He is moving back to the US this week, his company has transferred him back there. And with that, a very significant chapter of his life – and mine – has come to a close.
Switzerland was where I began this European adventure six years ago, so it was a bit jarring to see my dad’s empty house today and walk out the door for the last time.

Tuesday, 10 April 2012

Brussels, the broken city

Public transport has been shut down in Brussels for four days now, a state of affairs we learned this morning will likely continue until Thursday. The entire situation has seemed to put people here in a more pronounced state of cynicism and disgust than normal, given both the circumstances of the incident which sparked the strike and the behaviour of the transit workers.

Early on Saturday morning, a city bus was involved in a traffic accident with a drunk driver. When a supervisor from Brussels’ public transport agency STIB came to investigate the accident and accused the car driver of being drunk, he became offended and called some friends to defend him. Those friends attacked the STIB supervisorand killed him.

In response, the STIB immediately shut down the network. This was done well before the facts of the incident were clear and before the employee had died (he didn’t die until later in the day at the hospital). Initial reports on the STIB’s web site said the trains weren’t running because of a “lightning strike”. Later it was a stabbing, until eventually it just said a “serious incident with dramatic consequences”.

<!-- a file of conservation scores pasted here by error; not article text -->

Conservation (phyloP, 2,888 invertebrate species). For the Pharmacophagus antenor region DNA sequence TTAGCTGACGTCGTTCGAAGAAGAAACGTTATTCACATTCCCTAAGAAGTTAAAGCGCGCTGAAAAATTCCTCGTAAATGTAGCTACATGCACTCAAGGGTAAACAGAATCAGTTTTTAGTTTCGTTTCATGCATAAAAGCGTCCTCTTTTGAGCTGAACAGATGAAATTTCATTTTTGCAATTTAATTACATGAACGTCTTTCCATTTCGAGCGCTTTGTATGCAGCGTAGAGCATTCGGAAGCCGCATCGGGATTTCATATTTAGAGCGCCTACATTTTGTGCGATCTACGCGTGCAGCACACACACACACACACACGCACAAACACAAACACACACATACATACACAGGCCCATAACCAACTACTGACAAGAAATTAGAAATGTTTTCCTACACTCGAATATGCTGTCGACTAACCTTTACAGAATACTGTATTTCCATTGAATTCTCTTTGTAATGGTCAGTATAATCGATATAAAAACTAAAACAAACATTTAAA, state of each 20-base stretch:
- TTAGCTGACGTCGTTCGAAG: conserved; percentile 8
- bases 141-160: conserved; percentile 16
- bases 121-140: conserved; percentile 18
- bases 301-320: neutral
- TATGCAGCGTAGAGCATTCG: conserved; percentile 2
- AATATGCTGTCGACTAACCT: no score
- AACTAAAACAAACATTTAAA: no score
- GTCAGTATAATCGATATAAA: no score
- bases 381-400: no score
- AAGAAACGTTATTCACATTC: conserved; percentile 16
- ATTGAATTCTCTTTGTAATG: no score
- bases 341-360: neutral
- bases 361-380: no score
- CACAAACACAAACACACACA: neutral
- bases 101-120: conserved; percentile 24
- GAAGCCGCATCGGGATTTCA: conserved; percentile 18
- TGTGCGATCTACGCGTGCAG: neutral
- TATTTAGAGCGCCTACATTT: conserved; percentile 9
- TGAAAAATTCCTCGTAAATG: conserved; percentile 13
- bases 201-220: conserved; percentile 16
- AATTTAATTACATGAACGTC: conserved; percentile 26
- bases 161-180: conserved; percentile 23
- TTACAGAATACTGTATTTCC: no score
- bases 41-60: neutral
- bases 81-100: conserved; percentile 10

The STIB employees said they wouldn’t go back to work until they had a meeting with the Belgian government about improving their safety on Monday night (this being Easter weekend, Monday was a public holiday). But last night, without providing much explanation, the STIB workers union said whatever had been offered them was not enough, and they would continue to stay home.

Tuesday, 3 April 2012

Are we entering the fact-free century?

America appears to have a lying problem. It’s hard to come to any other conclusion when looking at the string of easily disprovable untruths that have come out of the mouths of mainstream politicians during this season's Republican presidential primary.

The fact that these untruths have mostly gone unchallenged is an alarming reflection on American society. When you look at both the amount and the sheer audacity of the lies told on the campaign trail, and the fact that little to none of it has been challenged, it's truly bewildering. It would appear some kind of pseudo-reality is gaining an increasing foothold in the United States. And it leads to a disturbing question - is this a phenomenon that is unavoidable for the world at large in the internet age?

This week US presidential candidate Rick Santorum, polling second in the race to become the Republican nominee, told an audience, “I was just reading something last night from the state of California. The California universities – I think it’s seven or eight of the California system of universities - don’t even teach an American history course. It’s not even available to be taught. Just to tell you how bad it’s gotten in this country, that we’re trying to disconnect the American people from the routes of who we are.”

Just a five minute search on the University of California website reveals that this is completely untrue. It’s not even a little bit true. Not only does every university in the California system offer American history courses, but all UC bachelors programs actually require students to take one.

Dutch killing machines